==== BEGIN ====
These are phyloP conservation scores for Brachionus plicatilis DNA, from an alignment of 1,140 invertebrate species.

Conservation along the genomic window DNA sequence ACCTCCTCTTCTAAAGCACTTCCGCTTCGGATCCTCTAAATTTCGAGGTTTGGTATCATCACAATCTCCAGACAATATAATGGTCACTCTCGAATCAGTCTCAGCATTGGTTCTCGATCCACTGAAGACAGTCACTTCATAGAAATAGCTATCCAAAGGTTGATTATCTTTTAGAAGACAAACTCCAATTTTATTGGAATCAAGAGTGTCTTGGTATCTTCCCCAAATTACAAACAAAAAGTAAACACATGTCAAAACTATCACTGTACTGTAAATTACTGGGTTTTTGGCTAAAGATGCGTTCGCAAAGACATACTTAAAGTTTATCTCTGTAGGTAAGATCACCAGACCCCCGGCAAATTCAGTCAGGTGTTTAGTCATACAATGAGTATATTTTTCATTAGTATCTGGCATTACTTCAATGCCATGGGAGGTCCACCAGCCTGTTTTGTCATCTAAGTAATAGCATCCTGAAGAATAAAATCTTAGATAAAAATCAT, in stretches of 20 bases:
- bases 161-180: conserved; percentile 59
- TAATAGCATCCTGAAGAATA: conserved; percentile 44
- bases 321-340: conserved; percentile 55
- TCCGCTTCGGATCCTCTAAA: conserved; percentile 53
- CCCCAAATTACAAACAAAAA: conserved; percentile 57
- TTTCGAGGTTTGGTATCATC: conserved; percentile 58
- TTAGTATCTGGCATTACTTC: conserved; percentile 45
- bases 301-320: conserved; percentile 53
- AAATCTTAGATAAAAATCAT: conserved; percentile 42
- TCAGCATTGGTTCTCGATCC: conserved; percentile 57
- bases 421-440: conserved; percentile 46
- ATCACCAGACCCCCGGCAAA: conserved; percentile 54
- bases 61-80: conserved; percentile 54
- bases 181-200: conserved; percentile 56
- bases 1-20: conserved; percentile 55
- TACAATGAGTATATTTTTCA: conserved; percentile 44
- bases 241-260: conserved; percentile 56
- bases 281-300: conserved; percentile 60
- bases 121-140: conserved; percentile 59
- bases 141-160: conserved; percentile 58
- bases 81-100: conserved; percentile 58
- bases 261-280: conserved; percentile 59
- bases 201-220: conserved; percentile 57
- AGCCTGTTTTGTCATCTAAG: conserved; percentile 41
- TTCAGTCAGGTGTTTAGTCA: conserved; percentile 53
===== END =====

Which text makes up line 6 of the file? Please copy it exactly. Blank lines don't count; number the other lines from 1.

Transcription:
- TCCGCTTCGGATCCTCTAAA: conserved; percentile 53